How to Make Cauliflower Rice Pudding
Some of you may think this recipe is a bit weird but imma post it anyways and you can think I’m weird if ya want! But just give it a chance. Cauliflower rice pudding. It’s a thing, I swear.
I actually didn’t realize it was a think until I started making it, then went online to see if anyone else had done such a thing and yep, they have! I’m not the only weirdo! Yay!
Let’s start with how to actually make riced cauliflower. There are a few different ways you can make it. I use my food processor to make a big batch of riced cauliflower every Sunday, that way I’m always minutes away from quick and healthy weeknight dinners! It’s a great item for food prep because it keeps well and it can be used in so many ways.
How to Make Riced Cauliflower
- In a food processor. Simply toss chunks of cauliflower into a food processor and pulse until it’s forms a rice texture. This is my preferred method and it works like a charm, only taking a few seconds to create cauliflower rice.
- In a blender. Add chunks of cauliflower to a blender. Top the blender off with cold water. Pulse until it forms a rice texture. Drain and use. You may not need to add water to your blender but it prevents it from getting stuck.
- Grate by hand. I don’t really like the texture you get from grating cauliflower by hand, plus it takes a while however, if you’re in a pinch, it will do the trick.
What is High Volume Eating?
While I was flexible dieting, I was all about high-volume eating and it’s something I’ve carried over to day-to-day after relaxing a bit on tracking my macros. High volume eating means filing up on foods that help you feel full and satiated for fewer calories than their denser counterparts. Riced cauliflower over rice, zucchini noodles over pasta, real food over packaged energy bars, popcorn over potato chips. Get the idea?
When you’re watching carbohydrates and fats, eating lots of high-volume foods is a lifesaver. If you eat a lot of macronutrient-dense foods, such as a 400 calorie protein bar, you’ll end up feeling hungry and unsatisfied. The goal is to choose foods that literally take up space in your stomach to help you feel full. Personally, I would rather enjoy an enormous salad full of healthy ingredients than eat something dense and compact that would leave me feeling hungry shortly after eating. How about you?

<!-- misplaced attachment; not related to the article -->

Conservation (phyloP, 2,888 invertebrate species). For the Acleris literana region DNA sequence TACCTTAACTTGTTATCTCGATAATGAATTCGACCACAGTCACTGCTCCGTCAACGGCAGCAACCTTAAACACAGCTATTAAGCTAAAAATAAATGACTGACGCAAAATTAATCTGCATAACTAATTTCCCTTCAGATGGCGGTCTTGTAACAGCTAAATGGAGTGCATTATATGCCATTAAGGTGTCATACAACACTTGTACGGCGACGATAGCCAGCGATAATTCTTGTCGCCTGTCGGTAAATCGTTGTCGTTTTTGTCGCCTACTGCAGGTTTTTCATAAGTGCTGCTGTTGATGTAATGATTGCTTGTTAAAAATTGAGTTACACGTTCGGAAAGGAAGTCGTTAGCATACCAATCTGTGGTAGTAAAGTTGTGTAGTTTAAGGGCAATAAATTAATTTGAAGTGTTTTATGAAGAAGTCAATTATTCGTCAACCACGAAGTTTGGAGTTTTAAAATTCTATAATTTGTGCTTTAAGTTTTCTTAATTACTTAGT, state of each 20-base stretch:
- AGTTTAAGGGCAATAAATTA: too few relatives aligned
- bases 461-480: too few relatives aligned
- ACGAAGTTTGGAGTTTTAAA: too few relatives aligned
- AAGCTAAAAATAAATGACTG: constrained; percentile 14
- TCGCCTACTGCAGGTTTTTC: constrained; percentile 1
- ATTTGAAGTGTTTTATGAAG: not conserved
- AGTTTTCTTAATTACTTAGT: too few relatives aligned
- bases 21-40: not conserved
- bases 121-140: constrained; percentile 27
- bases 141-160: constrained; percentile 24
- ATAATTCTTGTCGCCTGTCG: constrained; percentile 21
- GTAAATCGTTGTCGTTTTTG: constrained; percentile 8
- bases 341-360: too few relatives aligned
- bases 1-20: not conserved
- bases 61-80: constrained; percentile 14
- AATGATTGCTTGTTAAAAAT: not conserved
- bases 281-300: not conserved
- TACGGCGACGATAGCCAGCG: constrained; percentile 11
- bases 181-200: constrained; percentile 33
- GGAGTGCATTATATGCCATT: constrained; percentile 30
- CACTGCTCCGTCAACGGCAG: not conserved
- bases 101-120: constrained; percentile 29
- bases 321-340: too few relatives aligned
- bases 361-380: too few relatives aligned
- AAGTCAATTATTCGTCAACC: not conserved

High Volume Breakfast Hacks
One way I like to enjoy a nice, big portion of a lower carb breakfast is to add grated zucchini or riced cauliflower to my morning oats. Typically, I use 1/2 a serving of oats then load it up with cauliflower or zucchini. Both are mild in flavour and help add volume, fiber, vitamins and minerals. Zucchini is naturally sweet and works well in things like pancakes and oatmeal. Grated zucchini protein oats with cocoa powder is one of my favourite breakfasts! It tastes like brownie batter!
So how about cauliflower at breakfast time? Well, one day, instead of mixing riced cauliflower into my oats, I decided to just go ahead and make a full-on cauliflower breakfast rice pudding! Success. It’s comforting, filling, nutritious and can be made a number of different ways to suit your preference.
Reasons to love cauliflower rice pudding:
- You can eat a huge serving and I love to eat
- You can sneak extra nutrition into your diet
- Easy to prep ahead of time
- Easily customizable with different add-ins
- Low in carbs and fat
- High in fiber
Cauliflower Rice Pudding Variations
The “recipe” below is a rough guideline for cauliflower rice pudding. You can’t really mess this up. Lightly simmer riced cauliflower with almond milk and sweetener until you reach your desired consistency. The cauliflower should be tender but still a little chewy and sweet enough that it doesn’t taste like cauliflower.
Here are a few ingredient swaps you can try to make it your own!
Milk Options: coconut, almond or cashew are all delicious
Spices: try ground ginger, nutmeg or cinnamon
Sweeteners: maple syrup, agave, liquid or powder stevia, brown sugar
Flavouring: pure vanilla or almond extract, nut butters, cocoa powder
Add-ins or toppings: raisins, hemp seeds, chia seeds, oats, protein powder, nuts, sliced banana, berries, chocolate chips, shredded coconut
I went for a cinnamon raisin version with vanilla protein powder and a few drops of stevia to sweeten it. I love simmering it with the raisins thrown in so they get nice and plump. I’ve also done one made with almond milk, vanilla extract and a few tablespoons of unsweetened shredded coconut added in. I topped both with sliced banana.Print
- 2 cups riced cauliflower
- 1/4 cup raisins
- 1 tsp cinnamon
- 5-10 drops liquid stevia
- 1 1/2 cups unsweetened almond milk
- 1 scoop Vega Performance Protein in Vanilla (optional, if not using start with 1 cup almond milk and slowly add more as needed)
- Combine the cauliflower and milk in a sauce pan and stir to combine.
- Add in the remaining ingredients and bring to a simmer.
- Lightly simmer while stirring until it reaches desired consistency. If it gets to thick, add a bit more almond milk.
You can customize this recipe to your liking. For a basic rice pudding, use the recipe below and then add-in anything you can think of!
Basic Cauliflower Rice Pudding:
2 cups riced cauliflower
1 cup almond milk
1-2 packets of stevia, 10-20 drops liquid stevia, or other sweetener of choice such as maple syrup or brown sugar
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